Deleuze's Hume: Philosophy, Culture and the Scottish Enlightenment (Edinburgh: Edinburgh University Press, forthcoming).

This book offers the first extended comparison of the philosophies of Gilles Deleuze and David Hume. Jeffrey Bell argues that Deleuze's early work on Hume was instrumental to Deleuze's formulation of the problems and concepts that would remain a focus of his entire corpus. Reading Deleuze's work in light of Hume's influence, along with a comparison of Deleuze's work with William James, Henri Bergson, and others, sets the stage for a vigorous defense of his philosophy against a number of recent criticisms, and it extends the field of Deleuze studies by showing how Deleuze's thought can clarify and contribute to the work being done in political theory, cultural studies, and history, particularly the history of the Scottish Enlightenment. By engaging Deleuze's thought with the work of Hume, this book clarifies and supports the work of Deleuze and exemplifies the continuing relevance of Hume's thought to a number of contemporary debates.

Philosophy at the Edge of Chaos: Gilles Deleuze and the Philosophy of Difference (Toronto: University of Toronto Press, 2006)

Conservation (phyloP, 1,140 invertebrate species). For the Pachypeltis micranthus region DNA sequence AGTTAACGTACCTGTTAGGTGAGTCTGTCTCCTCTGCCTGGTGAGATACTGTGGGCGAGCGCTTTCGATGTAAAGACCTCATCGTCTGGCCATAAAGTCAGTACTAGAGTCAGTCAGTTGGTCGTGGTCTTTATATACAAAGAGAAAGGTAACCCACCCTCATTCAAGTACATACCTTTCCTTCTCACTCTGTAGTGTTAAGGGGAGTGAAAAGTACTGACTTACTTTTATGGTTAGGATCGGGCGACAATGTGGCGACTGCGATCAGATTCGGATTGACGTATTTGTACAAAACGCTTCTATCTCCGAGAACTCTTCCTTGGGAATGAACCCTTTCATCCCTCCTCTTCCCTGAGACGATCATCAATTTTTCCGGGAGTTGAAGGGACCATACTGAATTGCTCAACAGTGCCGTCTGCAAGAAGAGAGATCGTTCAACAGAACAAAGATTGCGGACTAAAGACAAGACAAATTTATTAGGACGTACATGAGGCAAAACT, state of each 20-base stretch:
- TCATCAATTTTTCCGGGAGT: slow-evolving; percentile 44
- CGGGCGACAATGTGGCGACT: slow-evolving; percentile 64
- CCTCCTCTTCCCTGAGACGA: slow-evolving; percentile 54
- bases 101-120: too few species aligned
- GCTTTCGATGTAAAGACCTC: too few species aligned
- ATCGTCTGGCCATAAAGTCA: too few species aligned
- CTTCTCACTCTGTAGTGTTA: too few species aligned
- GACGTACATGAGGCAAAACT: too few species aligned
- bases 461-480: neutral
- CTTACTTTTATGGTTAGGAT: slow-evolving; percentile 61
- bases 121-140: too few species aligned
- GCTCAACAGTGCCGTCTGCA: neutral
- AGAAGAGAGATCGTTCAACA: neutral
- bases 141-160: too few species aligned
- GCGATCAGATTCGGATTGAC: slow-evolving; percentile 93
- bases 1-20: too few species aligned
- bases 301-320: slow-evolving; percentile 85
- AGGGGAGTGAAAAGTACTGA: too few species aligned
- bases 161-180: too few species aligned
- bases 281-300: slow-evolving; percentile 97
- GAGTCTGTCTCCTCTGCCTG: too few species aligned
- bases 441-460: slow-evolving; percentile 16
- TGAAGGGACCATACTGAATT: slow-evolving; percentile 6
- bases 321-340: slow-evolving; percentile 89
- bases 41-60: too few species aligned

This book argues that Deleuze's thought needs to be considered in terms of its engagement with the history of philosophy. More to the point, this book argues that Deleuze implicitly relies upon the concept of 'edge of chaos' to address, and address successfully, the problems that have been persistent throughout the philosophical tradition.

For more info., or to buy the book, here's the link to it at Amazon.
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The Problem of Difference: Phenomenology and Poststructuralism (Toronto: University of Toronto Press, 1998)

In this book I compare the philosophies of Husserl, Merleau-Ponty, and Deleuze. In each, I argue, there is a crucial engagement with and reliance upon paradox. With Husserl and Merleau-Ponty, this reliance is largely implicit, but with Deleuze it becomes an explicit theme. The arguments in the Deleuze section are made in the context of analyzing Deleuze's Cinema books.

I am currently at work on a book on Hume and Deleuze, wherein I argue that a fruitful way to develop a theory of political engagement that is nonetheless consistent with the concerns of contemporary philosophers such as Deleuze, Foucault, and others, is to begin with Hume. For more on this, see my current research section.

Additionally, I am editing, with Claire Colebrook, a collection of essays on Deleuze and History. This book will address issues that have received little discussion among Deleuze scholars, and unjustifiably so, I must say.